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"I guess I won't be getting back my monogrammed towels," the former America's Funniest Home Videos host tweeted on July 15, following the news that Banks — who has the same initials as him — is taking over. Andrews then responded with, "You got towels?"
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Bergeron reflected on his career in an Instagram post on July 16, posing alongside Dick Van Dyke. "My ‘career,’ which only seems to have a logical progression when viewed in hindsight, is, to me, a story of friendships rather than shows. And if, in the course of making those friends, one of them happens to be someone you’ve idolized since childhood, you damn well better realize how blessed you are,” he wrote. “To all of you friends I’ve yet to meet, thank you for your kind words this week. I’m humbled. And now, overwhelmed by your flattery, very likely impossible to live with.”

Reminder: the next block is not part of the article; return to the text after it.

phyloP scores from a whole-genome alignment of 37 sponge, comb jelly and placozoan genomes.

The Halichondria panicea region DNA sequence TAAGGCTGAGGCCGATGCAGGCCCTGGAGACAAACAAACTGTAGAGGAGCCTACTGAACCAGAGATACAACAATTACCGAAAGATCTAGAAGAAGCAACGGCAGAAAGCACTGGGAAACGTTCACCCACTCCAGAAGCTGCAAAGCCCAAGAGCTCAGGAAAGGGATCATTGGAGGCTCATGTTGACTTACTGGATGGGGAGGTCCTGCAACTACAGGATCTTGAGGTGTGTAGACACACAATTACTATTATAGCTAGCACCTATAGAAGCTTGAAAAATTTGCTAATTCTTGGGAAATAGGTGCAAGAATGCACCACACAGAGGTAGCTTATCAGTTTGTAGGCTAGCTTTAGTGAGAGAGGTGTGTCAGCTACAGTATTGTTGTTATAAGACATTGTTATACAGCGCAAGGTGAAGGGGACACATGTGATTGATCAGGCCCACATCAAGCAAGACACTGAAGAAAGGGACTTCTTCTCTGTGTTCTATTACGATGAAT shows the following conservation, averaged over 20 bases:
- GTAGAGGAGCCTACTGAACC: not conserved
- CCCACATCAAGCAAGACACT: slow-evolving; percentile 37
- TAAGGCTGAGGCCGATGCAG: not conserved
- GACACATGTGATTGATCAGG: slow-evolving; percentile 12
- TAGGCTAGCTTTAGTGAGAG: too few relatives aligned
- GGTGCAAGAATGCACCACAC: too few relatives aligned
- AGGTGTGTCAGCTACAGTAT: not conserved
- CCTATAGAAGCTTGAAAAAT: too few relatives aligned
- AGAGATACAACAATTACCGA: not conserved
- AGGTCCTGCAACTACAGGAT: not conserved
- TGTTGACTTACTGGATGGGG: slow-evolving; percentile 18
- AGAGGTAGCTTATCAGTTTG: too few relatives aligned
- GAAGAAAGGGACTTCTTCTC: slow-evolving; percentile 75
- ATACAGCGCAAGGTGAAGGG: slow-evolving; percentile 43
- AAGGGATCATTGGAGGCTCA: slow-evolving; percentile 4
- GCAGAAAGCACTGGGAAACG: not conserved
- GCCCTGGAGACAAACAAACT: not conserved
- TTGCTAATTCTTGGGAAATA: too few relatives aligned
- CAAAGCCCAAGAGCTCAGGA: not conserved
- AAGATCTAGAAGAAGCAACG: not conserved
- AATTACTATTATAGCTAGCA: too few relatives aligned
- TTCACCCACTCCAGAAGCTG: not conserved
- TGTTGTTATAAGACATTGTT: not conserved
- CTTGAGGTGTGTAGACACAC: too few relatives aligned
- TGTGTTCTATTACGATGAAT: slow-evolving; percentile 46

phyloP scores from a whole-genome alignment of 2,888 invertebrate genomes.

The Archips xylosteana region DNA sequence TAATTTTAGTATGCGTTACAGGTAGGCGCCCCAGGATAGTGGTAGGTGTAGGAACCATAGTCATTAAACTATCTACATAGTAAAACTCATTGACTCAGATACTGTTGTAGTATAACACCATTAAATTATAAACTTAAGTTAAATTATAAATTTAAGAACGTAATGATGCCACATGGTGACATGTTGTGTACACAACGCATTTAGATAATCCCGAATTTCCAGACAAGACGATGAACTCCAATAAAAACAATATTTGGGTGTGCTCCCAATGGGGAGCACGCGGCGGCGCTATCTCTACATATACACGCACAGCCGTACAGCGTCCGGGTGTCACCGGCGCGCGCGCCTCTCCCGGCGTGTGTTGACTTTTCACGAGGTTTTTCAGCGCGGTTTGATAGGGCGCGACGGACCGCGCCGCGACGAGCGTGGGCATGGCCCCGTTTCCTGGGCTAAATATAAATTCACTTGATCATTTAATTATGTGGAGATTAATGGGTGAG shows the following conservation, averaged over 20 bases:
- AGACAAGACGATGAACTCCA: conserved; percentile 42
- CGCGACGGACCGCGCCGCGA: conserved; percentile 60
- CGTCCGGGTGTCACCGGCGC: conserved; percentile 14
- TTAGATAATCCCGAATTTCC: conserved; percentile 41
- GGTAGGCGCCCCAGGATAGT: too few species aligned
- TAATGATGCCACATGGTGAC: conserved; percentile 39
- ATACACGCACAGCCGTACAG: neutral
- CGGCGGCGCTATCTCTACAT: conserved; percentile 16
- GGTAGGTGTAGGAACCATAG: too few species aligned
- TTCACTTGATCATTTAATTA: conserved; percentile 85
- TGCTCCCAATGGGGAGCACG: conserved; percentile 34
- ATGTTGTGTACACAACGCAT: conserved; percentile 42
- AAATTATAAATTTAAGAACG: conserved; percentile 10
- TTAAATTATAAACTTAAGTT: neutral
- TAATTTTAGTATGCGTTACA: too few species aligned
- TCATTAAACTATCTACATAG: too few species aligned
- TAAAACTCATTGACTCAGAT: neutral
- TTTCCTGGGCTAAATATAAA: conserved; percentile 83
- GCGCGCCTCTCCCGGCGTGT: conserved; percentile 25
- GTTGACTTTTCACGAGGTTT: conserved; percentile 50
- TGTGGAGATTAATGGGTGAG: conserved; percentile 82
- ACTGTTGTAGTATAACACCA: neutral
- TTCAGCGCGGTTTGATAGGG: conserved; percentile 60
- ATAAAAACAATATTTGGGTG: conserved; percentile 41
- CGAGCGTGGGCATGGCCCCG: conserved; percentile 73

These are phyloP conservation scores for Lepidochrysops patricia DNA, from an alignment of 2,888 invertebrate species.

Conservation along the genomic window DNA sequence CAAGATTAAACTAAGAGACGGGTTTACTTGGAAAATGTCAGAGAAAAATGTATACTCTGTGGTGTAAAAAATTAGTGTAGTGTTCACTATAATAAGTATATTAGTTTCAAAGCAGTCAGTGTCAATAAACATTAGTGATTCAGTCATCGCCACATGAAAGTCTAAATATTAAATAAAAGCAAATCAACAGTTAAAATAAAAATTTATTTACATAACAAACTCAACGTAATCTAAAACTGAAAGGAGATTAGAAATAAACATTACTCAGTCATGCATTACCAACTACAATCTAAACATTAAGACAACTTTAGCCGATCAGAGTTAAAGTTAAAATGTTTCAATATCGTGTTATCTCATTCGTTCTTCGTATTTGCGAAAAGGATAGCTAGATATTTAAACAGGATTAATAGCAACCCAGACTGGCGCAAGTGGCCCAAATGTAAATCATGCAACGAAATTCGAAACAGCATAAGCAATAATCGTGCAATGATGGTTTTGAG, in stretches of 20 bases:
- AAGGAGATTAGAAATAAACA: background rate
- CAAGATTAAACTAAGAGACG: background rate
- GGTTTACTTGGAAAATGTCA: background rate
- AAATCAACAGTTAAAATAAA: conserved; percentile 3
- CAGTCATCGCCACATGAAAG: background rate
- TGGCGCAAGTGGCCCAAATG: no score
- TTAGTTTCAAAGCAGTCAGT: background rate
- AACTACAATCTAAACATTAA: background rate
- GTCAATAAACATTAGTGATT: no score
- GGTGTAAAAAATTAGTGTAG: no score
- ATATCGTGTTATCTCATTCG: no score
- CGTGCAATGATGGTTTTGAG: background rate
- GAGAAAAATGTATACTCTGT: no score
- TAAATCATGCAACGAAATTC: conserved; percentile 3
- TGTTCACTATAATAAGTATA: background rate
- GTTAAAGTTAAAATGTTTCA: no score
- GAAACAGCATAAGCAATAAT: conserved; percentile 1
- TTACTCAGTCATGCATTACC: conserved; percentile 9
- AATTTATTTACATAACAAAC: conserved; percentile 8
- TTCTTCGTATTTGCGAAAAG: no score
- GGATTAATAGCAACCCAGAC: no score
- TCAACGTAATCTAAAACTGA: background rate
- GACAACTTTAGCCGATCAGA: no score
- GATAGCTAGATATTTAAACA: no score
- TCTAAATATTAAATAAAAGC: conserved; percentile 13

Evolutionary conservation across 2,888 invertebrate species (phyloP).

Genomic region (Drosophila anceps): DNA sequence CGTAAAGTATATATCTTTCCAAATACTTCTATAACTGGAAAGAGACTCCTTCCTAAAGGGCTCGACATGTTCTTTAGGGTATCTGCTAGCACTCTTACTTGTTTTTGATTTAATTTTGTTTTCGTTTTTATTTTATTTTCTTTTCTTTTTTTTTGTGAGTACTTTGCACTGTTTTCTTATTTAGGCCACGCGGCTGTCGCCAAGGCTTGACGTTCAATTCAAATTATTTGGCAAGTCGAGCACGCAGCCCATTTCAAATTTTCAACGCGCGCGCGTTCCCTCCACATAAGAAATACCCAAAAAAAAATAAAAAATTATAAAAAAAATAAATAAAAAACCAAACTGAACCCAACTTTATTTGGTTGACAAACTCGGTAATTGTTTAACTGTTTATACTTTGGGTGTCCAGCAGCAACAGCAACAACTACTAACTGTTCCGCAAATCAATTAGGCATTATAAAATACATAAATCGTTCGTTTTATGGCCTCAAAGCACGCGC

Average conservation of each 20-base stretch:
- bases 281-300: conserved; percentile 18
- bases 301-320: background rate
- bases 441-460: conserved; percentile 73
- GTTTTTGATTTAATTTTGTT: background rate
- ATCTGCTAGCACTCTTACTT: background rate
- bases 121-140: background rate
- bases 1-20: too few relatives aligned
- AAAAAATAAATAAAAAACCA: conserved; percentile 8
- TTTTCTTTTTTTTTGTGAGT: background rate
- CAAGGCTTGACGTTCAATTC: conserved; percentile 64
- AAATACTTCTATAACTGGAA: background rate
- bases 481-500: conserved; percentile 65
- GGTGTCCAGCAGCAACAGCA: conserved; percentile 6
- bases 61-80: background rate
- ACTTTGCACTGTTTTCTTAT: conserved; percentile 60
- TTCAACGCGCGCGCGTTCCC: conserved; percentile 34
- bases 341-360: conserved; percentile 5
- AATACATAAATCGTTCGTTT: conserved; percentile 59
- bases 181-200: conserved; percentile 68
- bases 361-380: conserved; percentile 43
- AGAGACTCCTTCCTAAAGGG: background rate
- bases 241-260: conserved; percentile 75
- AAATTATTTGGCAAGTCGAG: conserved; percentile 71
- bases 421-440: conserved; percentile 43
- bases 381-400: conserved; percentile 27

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When a fan tweeted at the TV personality begging him not to retire, he replied, "Not to worry. I live to be fired another day," with a wink face emoji.
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Why It Happened
Many fans speculated via social media that the show made its changes to increase diversity. "Thank you for the support but that wasn’t the reason," the Massachusetts native tweeted on July 25. He later added, "Hadn't planned to say any more about my departure yet but, as a supporter of the @Blklivesmatter movement, I can assure you that wasn't the reason."